• Paula N. Johnson, Ph.D. • IDRA Newsletter • September 2021 •
Public schools are increasingly adopting a restorative approach for building community and relationships. Restorative justice practices involve developing welcoming learning environments that are inclusive of all students and foster relationships within the school community. Studies show that using restorative justice practices positively impacts student behavior (Johnson, 2019).
Successful implementation relies heavily on understanding that behavior is not the primary focus. IDRA encourages schools and districts to implement restorative justice as a means of addressing issues of equity schoolwide.
Here, I provide a guided tour of the implementation process and share expectations, challenges and benchmarks for the first two to three years.
Plan for Implementation
For all that restorative justice has to offer, it is important to assure that your school is prepared for the endeavor. The first step is to assess the readiness of your campus for a culture shift. The Denver School-Based Restorative Practices Partnership identifies four key readiness components: “strong principal vision and commitment to restorative practices, explicit efforts to generate staff buy-in, continuous and intensive professional development opportunities, and allocation of school funds for a full-time a coordinator of restorative practices at the site” (Anyon, 2017).
Public schools are increasingly adopting a restorative approach for building community and relationships.
Many times, superintendents, principals, teachers and staff need to reframe their thinking about what it means to be restorative in order to fully embrace a restorative mindset.
The first year will set the tone for implementation and requires a willingness to grow as a community of practitioners through the process. Another proactive strategy is to involve students, parents and caregivers in the initial phases of the preparation process (Johnson, 2019).
Before embarking on a professional development model, the restorative practices team needs to consider a few key elements, including a timeline for professional development, how to incorporate restorative practices into the school day, and ways for teachers and staff to practice community-building with students on a regular basis.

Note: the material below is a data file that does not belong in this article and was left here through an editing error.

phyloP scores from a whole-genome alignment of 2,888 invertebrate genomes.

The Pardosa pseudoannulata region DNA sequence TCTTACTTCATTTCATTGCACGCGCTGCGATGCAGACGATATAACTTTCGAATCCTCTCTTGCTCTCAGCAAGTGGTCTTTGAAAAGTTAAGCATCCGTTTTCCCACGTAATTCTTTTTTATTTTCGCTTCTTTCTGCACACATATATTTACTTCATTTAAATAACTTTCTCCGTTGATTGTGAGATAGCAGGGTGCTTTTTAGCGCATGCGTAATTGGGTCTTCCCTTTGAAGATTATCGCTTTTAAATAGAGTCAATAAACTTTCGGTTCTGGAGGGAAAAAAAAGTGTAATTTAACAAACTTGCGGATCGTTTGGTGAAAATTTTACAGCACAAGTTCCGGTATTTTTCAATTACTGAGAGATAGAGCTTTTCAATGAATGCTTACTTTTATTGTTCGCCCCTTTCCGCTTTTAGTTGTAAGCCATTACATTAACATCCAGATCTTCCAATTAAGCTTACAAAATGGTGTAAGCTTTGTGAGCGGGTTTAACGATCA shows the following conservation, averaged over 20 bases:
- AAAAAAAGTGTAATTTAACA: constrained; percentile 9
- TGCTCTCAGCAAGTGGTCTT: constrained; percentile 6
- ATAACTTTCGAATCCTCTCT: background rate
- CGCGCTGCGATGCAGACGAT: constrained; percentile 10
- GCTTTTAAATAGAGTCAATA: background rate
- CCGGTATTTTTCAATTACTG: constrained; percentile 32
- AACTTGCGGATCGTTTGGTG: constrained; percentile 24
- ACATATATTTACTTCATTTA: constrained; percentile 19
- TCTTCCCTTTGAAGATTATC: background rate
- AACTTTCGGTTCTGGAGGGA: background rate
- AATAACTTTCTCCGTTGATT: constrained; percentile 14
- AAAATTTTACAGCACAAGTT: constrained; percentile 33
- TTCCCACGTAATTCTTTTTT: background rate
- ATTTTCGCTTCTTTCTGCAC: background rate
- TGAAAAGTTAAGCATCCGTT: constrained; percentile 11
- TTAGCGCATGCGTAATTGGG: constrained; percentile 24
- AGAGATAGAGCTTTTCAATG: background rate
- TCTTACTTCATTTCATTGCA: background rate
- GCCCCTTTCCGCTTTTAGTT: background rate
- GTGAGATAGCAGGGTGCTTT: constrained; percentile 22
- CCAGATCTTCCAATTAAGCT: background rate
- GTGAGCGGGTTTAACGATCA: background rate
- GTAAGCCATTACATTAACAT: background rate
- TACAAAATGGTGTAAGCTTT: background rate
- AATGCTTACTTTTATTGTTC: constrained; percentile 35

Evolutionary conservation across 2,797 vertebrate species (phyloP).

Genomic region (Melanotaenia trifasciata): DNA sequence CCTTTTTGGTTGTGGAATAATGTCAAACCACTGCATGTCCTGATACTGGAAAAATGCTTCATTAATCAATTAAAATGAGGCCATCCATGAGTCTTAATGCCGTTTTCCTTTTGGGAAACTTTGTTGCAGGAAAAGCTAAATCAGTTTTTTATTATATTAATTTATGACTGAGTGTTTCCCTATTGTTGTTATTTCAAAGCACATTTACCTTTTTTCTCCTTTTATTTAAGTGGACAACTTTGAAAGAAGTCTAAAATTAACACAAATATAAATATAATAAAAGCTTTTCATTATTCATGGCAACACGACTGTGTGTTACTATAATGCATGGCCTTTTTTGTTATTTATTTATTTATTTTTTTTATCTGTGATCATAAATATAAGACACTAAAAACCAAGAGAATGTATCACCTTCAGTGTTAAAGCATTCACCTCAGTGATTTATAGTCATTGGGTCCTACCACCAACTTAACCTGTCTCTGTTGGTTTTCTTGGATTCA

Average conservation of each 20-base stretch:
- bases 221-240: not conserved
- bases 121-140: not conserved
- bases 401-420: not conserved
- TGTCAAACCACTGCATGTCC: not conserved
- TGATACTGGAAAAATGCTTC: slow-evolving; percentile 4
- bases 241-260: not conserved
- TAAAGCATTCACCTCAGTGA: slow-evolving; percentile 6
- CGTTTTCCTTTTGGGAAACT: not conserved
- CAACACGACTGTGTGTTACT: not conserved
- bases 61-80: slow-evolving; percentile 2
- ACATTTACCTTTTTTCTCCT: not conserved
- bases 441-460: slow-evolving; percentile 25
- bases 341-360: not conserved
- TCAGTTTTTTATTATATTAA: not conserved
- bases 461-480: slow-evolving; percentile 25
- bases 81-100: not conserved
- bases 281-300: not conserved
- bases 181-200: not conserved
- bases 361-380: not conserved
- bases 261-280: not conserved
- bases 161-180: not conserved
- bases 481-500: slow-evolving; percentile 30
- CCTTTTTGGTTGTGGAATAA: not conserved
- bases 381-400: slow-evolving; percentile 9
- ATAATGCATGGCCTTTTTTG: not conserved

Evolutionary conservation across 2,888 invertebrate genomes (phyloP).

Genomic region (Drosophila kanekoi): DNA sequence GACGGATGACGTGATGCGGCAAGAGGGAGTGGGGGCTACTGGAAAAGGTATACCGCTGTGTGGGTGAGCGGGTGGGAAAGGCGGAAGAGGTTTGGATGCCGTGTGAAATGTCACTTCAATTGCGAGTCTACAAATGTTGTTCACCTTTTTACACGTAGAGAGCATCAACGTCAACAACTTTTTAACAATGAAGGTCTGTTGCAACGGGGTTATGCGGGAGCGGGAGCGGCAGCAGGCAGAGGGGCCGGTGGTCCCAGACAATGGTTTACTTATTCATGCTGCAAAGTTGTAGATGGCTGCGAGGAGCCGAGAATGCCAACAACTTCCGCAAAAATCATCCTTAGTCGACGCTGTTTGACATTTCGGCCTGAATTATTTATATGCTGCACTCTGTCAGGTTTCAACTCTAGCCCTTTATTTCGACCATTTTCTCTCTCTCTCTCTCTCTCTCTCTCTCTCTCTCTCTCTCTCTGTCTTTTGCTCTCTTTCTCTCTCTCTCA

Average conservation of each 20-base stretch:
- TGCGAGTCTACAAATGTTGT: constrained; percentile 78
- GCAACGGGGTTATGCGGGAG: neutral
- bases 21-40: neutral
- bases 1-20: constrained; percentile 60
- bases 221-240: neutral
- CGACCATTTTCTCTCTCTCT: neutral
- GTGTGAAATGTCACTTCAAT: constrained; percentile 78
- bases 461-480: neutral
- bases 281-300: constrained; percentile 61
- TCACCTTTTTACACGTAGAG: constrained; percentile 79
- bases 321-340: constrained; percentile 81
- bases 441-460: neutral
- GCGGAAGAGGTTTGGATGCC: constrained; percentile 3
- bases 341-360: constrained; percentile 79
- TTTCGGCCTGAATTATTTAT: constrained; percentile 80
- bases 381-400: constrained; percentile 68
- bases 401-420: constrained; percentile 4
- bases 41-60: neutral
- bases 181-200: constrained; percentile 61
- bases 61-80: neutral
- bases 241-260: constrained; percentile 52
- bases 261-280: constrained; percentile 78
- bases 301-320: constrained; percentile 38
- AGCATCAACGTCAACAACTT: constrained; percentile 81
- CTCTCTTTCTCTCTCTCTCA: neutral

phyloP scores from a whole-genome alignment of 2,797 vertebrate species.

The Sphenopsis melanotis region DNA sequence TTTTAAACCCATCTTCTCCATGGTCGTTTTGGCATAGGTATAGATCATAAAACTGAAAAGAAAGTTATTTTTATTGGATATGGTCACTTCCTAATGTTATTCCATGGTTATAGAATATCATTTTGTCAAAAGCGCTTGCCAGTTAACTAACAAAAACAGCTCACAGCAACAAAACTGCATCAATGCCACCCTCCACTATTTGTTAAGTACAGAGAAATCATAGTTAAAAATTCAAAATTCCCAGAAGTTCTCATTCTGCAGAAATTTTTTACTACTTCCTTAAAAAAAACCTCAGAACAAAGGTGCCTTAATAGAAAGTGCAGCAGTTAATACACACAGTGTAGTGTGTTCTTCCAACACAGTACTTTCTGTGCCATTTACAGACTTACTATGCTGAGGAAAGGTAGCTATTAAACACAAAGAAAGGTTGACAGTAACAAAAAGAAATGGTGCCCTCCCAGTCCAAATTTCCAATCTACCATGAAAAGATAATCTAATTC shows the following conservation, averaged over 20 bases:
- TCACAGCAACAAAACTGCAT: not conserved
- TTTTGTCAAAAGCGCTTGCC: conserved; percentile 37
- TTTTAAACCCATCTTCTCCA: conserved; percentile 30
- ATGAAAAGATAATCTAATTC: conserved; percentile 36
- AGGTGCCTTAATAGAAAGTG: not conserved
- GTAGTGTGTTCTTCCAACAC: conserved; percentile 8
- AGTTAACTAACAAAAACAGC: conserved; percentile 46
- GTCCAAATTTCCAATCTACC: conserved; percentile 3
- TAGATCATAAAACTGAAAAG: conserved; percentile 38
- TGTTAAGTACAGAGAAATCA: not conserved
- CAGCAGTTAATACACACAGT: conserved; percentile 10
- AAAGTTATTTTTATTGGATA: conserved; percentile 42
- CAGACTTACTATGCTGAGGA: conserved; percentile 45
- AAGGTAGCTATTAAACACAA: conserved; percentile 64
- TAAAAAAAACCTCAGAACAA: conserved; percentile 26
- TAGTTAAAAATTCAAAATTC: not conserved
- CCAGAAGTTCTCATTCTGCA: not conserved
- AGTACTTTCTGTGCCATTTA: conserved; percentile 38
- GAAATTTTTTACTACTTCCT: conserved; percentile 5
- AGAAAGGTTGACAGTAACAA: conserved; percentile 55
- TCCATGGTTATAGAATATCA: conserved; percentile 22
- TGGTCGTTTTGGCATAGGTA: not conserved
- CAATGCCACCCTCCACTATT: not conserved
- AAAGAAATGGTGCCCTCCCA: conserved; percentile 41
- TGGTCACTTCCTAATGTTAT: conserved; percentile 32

Provide Professional Development for All Staff
It is essential for school leaders to give teachers and staff comprehensive professional development. Schools should schedule introductory professional development for teachers and staff early in the school year to maximize implementation of proactive strategies schoolwide (Yusem, et al., 2016). The goal is to build capacity for developing relationships.
Professional development should foster strong interpersonal connections when used consistently and with the intention of transforming the climate and culture of an entire school (Yusem, et al., 2016; Anyon, 2016).
Initial restorative practices training involves learning to facilitate restorative conversations and community building circles for schoolwide use with all students. This training, along with coaching, should include all administrators, counselors, teachers, campus support staff, after-school program staff and any school security officers (Yusem, et al., 2016).
Students model the behavior of the adults surrounding them (Anyon, 2016). That means all adult staff should contribute to developing restorative language and establishing a restorative campus culture. Restorative conversations then become the norm for communication with fellow teachers, students and families.
Model Restorative Practices in the Classroom
Once the entire staff begin to receive training in restorative practices strategies for building relationships, it is just as important to plan for engagement. Below are several practical applications of restorative practices that teachers can use on a daily basis.
- Begin the day with a class meeting. This helps you build relationships with students and helps you gain an idea of their social and emotional mindsets. These brief conversations help take the pulse of the room and provide the instructional focus for the day (Yusem, et al.).